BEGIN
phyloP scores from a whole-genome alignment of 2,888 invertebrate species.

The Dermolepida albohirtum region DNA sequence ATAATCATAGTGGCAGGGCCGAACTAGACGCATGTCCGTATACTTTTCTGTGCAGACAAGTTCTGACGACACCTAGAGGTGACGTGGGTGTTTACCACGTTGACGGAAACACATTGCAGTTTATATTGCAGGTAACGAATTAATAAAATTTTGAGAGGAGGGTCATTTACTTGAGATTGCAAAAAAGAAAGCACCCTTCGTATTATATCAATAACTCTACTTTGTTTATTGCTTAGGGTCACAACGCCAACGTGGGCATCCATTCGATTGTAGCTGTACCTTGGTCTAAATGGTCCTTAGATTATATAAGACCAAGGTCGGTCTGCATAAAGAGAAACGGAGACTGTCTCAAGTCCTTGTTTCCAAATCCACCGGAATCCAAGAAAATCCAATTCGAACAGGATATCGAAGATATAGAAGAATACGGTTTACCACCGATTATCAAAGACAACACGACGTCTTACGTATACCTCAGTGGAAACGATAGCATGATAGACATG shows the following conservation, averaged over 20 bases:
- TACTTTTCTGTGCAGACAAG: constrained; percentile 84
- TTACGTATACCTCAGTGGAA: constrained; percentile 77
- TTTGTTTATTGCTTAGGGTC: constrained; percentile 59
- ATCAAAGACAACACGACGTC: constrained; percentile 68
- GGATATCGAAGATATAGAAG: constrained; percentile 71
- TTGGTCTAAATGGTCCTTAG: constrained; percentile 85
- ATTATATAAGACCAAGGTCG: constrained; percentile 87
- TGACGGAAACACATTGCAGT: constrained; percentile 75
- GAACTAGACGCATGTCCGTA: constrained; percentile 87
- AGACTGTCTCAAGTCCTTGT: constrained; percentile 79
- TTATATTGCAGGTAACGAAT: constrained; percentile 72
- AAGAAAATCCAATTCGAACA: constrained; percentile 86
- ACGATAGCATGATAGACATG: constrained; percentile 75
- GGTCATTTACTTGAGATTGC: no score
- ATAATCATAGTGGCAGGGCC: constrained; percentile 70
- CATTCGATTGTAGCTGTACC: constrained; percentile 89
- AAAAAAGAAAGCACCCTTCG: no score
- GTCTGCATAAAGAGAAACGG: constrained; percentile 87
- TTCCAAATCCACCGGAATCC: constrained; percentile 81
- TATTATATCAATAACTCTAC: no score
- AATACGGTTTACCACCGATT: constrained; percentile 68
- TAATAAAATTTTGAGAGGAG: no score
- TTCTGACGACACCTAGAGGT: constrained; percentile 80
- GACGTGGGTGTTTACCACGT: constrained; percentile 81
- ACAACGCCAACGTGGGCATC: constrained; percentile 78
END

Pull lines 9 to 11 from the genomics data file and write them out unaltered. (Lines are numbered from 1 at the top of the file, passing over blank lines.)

- ATTATATAAGACCAAGGTCG: constrained; percentile 87
- TGACGGAAACACATTGCAGT: constrained; percentile 75
- GAACTAGACGCATGTCCGTA: constrained; percentile 87